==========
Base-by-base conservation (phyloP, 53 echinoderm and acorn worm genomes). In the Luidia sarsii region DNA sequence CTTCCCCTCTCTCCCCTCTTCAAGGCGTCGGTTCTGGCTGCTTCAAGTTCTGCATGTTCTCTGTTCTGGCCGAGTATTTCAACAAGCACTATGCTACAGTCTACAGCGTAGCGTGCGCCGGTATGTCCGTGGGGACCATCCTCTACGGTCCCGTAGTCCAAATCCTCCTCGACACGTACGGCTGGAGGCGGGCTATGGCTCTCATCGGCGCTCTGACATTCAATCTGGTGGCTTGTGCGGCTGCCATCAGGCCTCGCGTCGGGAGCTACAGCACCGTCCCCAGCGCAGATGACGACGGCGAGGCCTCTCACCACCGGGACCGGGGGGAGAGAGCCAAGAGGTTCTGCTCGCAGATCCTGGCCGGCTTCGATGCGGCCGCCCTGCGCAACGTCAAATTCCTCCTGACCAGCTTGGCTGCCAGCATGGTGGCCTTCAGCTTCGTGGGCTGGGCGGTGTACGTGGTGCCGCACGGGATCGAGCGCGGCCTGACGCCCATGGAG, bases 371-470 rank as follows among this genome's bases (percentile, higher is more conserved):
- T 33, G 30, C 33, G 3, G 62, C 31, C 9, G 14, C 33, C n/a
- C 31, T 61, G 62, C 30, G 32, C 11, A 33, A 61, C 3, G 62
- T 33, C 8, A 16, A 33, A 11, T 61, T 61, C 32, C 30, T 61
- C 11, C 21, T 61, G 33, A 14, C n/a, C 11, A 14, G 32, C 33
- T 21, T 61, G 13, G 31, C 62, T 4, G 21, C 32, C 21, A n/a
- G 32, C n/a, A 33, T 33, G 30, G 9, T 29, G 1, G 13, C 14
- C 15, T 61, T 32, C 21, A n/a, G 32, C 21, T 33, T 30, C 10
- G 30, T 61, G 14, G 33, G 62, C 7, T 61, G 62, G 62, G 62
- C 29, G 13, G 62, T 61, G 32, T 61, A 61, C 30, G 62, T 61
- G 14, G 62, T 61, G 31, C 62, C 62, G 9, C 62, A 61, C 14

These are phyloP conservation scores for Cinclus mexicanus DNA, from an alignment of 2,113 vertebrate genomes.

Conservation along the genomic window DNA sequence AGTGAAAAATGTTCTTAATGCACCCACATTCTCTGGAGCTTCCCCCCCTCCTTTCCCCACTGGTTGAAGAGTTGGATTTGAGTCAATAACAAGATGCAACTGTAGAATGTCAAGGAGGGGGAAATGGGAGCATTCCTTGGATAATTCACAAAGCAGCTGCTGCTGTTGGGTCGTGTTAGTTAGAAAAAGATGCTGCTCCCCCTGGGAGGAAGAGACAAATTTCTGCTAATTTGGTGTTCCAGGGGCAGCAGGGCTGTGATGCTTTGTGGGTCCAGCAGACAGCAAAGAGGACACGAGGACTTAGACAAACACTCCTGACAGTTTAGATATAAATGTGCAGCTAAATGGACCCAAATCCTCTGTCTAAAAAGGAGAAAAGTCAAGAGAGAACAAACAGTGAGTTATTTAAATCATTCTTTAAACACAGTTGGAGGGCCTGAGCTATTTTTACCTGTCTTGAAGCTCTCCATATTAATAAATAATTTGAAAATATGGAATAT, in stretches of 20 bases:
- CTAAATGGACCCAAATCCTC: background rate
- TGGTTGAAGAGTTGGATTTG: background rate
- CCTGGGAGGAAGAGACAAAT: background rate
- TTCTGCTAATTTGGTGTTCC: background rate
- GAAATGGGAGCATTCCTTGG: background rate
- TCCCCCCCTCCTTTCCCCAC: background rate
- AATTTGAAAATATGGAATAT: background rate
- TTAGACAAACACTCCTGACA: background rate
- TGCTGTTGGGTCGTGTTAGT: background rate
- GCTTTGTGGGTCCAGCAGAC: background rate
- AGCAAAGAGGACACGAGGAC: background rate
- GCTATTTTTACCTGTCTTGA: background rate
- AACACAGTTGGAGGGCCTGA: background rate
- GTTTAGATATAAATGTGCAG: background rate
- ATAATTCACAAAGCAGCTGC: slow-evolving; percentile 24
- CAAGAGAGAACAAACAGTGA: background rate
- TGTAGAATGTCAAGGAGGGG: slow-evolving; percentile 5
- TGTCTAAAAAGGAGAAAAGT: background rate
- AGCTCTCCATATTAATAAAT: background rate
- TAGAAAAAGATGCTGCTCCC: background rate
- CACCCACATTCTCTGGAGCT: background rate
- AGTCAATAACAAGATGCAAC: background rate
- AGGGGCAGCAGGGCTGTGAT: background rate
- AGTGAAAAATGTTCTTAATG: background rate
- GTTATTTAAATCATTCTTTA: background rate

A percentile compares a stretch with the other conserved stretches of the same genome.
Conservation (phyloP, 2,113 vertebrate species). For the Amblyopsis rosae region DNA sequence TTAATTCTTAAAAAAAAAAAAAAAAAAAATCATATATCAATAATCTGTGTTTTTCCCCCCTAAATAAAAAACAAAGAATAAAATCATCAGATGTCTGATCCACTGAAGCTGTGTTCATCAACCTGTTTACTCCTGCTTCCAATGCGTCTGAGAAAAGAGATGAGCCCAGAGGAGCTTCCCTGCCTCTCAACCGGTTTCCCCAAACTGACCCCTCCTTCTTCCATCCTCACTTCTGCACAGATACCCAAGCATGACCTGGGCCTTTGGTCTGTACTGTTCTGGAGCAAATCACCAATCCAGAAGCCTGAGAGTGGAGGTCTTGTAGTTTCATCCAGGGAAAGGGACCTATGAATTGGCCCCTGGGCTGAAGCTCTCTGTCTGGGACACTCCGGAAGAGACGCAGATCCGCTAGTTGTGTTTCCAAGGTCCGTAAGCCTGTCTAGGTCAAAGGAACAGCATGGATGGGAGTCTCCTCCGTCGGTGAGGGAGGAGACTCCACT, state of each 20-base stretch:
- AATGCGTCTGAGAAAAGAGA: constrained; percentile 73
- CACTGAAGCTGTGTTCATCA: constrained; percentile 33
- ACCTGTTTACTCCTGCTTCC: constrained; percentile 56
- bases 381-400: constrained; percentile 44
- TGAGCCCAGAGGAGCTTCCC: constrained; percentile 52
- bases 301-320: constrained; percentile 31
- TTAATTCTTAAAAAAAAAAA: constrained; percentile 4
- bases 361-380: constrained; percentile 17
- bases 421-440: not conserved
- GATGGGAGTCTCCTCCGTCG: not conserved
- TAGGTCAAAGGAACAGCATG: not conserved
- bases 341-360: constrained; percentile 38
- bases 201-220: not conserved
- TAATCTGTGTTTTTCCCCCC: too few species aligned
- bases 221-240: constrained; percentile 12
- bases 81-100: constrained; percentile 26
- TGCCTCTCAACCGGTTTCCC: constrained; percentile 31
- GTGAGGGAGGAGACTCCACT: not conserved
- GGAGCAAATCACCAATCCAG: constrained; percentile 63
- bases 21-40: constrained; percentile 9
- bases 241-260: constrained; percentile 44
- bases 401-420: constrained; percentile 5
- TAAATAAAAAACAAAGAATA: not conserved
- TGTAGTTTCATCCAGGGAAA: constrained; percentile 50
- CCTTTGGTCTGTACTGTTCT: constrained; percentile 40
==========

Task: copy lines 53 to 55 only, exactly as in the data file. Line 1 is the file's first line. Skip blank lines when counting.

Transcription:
- bases 201-220: not conserved
- TAATCTGTGTTTTTCCCCCC: too few species aligned
- bases 221-240: constrained; percentile 12